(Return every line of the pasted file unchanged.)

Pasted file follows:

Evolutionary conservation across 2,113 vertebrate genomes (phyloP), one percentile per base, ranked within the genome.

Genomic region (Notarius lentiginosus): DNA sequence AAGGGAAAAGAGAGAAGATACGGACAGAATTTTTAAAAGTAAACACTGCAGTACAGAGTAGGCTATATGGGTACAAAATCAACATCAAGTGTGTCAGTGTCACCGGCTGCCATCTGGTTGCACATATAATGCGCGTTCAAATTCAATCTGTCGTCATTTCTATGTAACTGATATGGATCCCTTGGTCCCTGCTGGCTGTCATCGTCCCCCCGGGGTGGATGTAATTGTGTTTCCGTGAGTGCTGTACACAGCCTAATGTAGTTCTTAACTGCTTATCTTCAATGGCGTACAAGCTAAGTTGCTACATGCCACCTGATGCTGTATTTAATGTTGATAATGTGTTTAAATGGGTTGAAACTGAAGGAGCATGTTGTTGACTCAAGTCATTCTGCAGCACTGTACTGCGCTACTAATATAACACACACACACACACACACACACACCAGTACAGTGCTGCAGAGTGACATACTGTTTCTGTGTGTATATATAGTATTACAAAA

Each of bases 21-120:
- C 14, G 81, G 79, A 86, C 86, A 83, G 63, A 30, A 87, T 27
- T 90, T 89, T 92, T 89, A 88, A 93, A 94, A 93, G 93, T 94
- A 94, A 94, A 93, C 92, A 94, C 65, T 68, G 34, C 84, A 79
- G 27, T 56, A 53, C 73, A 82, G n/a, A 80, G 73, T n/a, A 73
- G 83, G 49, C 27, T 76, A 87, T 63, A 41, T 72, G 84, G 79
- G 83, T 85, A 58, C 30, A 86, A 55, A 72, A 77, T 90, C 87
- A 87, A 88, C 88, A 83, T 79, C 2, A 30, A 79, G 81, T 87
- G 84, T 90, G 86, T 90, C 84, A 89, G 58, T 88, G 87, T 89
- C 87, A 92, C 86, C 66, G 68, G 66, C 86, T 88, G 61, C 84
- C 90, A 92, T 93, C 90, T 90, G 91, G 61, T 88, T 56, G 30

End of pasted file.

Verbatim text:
Evolutionary conservation across 2,113 vertebrate genomes (phyloP), one percentile per base, ranked within the genome.

Genomic region (Notarius lentiginosus): DNA sequence AAGGGAAAAGAGAGAAGATACGGACAGAATTTTTAAAAGTAAACACTGCAGTACAGAGTAGGCTATATGGGTACAAAATCAACATCAAGTGTGTCAGTGTCACCGGCTGCCATCTGGTTGCACATATAATGCGCGTTCAAATTCAATCTGTCGTCATTTCTATGTAACTGATATGGATCCCTTGGTCCCTGCTGGCTGTCATCGTCCCCCCGGGGTGGATGTAATTGTGTTTCCGTGAGTGCTGTACACAGCCTAATGTAGTTCTTAACTGCTTATCTTCAATGGCGTACAAGCTAAGTTGCTACATGCCACCTGATGCTGTATTTAATGTTGATAATGTGTTTAAATGGGTTGAAACTGAAGGAGCATGTTGTTGACTCAAGTCATTCTGCAGCACTGTACTGCGCTACTAATATAACACACACACACACACACACACACACCAGTACAGTGCTGCAGAGTGACATACTGTTTCTGTGTGTATATATAGTATTACAAAA

Each of bases 21-120:
- C 14, G 81, G 79, A 86, C 86, A 83, G 63, A 30, A 87, T 27
- T 90, T 89, T 92, T 89, A 88, A 93, A 94, A 93, G 93, T 94
- A 94, A 94, A 93, C 92, A 94, C 65, T 68, G 34, C 84, A 79
- G 27, T 56, A 53, C 73, A 82, G n/a, A 80, G 73, T n/a, A 73
- G 83, G 49, C 27, T 76, A 87, T 63, A 41, T 72, G 84, G 79
- G 83, T 85, A 58, C 30, A 86, A 55, A 72, A 77, T 90, C 87
- A 87, A 88, C 88, A 83, T 79, C 2, A 30, A 79, G 81, T 87
- G 84, T 90, G 86, T 90, C 84, A 89, G 58, T 88, G 87, T 89
- C 87, A 92, C 86, C 66, G 68, G 66, C 86, T 88, G 61, C 84
- C 90, A 92, T 93, C 90, T 90, G 91, G 61, T 88, T 56, G 30